Re: Is Levi-Strauss essential? was It still works? Avoid it anyway.
Dan Goodman (email@example.com)
17 Jan 1997 05:47:29 GMT
In article <firstname.lastname@example.org>,
Toby Cockcroft <email@example.com> wrote:
>>In article <firstname.lastname@example.org>, email@example.com says...
>>>And -- what anthropological literature IS useful to science fiction and
>Perhaps it has been mentioned before but one individual that you might want
>tyo read is Ursula K. LeGuin both an eminent anthropologist (from a long
>line of anthropologists all the way back to Boas: but I'lll let you find
>out how for yourself) and an eminent fictional novelist. LeGuin manages to
>combine the best aspects of anthropology and fiction in her novels, _The
>Right Hand of Darkness_ immediately comes to mind. If you want what is
>perhaps the best example then this is it.
I know that Le Guin's parents were anthropologists, but I didn't know that
she'd ever trained or worked in that field.
As for the recommendation -- what I'm asking about is anthropological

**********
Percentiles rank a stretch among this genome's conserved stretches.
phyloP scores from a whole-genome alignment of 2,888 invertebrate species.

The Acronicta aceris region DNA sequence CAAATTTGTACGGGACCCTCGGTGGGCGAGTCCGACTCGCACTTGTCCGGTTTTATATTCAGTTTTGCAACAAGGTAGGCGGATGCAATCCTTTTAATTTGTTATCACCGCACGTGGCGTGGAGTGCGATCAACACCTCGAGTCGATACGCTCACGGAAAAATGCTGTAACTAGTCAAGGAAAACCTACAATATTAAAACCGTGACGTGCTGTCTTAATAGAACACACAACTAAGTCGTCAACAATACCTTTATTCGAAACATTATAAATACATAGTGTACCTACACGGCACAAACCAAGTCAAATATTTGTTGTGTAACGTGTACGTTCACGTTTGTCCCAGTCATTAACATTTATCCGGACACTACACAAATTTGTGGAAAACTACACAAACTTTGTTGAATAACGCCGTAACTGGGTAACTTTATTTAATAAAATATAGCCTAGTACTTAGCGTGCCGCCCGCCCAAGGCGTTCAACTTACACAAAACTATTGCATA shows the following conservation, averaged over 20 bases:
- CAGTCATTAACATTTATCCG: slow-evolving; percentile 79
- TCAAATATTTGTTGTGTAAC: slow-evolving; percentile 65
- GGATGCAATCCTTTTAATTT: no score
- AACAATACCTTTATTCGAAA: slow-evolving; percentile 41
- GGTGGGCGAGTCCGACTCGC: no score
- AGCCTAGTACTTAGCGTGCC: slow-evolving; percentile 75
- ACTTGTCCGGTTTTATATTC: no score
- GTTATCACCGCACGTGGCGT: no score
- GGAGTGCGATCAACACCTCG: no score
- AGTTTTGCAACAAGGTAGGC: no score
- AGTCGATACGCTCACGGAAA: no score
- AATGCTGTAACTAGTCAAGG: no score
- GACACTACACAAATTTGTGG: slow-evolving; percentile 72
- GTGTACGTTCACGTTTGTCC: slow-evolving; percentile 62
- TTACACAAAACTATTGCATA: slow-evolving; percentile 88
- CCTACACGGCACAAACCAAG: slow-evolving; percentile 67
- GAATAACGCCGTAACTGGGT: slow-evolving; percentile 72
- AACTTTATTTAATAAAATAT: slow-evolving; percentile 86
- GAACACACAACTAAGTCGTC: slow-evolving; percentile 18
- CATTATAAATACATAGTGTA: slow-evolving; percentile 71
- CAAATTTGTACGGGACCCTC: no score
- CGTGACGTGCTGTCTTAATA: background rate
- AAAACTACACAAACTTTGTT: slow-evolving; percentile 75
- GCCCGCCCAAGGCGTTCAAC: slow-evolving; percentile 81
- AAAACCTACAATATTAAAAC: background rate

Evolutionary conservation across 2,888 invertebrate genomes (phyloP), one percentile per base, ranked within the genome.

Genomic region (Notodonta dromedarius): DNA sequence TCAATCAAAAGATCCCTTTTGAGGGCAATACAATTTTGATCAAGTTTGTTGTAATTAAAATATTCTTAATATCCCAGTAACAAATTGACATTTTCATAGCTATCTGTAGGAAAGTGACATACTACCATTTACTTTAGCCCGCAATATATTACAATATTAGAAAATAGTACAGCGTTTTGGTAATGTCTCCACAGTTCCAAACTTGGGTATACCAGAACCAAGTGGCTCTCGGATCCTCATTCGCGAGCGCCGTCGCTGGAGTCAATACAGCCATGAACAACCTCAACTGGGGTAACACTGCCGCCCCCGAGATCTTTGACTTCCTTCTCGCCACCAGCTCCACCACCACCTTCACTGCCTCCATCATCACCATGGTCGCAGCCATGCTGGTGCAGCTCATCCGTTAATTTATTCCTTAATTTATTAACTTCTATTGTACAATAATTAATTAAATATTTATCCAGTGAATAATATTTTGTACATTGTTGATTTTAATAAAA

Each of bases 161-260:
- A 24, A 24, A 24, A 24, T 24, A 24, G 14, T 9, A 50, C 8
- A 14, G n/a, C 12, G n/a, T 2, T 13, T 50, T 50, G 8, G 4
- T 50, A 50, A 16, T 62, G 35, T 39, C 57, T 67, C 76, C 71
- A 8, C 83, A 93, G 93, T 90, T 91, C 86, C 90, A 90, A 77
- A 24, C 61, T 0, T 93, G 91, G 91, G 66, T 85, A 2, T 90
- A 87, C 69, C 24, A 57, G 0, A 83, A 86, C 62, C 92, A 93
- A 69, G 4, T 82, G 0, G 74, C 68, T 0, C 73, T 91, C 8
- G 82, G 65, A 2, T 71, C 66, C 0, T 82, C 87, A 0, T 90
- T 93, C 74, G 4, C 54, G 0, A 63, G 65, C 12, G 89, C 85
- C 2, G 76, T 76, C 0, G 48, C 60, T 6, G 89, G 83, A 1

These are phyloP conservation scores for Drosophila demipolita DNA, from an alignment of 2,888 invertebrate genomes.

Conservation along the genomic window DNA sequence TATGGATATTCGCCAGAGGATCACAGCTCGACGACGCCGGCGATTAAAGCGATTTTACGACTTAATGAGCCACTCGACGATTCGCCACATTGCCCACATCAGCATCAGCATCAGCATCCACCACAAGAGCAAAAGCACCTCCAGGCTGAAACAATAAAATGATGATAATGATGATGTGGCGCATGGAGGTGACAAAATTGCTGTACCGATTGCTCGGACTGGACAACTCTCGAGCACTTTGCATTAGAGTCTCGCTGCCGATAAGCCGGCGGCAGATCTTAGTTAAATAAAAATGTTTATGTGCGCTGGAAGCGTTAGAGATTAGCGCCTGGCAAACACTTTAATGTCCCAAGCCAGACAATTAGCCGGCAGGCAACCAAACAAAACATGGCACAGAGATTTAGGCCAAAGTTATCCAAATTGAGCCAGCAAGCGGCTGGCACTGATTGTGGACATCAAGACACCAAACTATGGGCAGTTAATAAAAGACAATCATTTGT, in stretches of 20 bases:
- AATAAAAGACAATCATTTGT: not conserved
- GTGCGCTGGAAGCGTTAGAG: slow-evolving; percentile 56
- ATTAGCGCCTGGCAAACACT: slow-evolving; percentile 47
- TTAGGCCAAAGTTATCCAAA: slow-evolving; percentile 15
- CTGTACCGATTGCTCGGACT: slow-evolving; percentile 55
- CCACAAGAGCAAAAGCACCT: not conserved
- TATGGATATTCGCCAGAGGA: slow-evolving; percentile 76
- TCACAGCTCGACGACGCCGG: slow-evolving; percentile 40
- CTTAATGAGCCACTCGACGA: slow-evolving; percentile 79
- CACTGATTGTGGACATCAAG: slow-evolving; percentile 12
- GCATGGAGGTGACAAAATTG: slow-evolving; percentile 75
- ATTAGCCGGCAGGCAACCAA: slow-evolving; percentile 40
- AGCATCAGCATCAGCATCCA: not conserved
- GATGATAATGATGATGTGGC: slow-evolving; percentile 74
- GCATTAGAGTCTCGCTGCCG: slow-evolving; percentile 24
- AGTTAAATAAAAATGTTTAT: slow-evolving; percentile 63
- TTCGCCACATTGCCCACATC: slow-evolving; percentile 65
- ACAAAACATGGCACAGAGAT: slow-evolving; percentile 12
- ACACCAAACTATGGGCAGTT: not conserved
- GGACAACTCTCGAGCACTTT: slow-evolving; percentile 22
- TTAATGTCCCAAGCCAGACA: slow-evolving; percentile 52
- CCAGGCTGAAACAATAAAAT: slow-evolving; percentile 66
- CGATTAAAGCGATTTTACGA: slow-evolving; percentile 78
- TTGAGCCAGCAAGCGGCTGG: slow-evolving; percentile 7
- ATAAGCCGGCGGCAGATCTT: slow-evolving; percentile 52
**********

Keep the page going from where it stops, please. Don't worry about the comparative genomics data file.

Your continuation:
literature useful to science fiction and fantasy writers. That is --
nonfiction, and from outside the sf field.
>As far as L-S is concerned the reader must not forget how L-S uses literary
>tropes and styles to convince the reader of both his authority and the
>beleivability of the cultures that he is describing, and here I am
>referring specifically to _Tristes Tropique_.
>Perhaps anthropological knowledge can supply the fiction writer with a
>model of how society works but it is the skills of the fictional writer
>which gives life to that society to the readers. Anthropological knowledge
>is no enough, one must also be a writer.
True. But anthropological knowledge can at least keep the writer from
doing the equivalent of having the heroine die of thirst in the desert
which surrounds New Orleans. (The ending of the opera Manon Lescaux.)
Whatever you wish for me, may you have twice as much.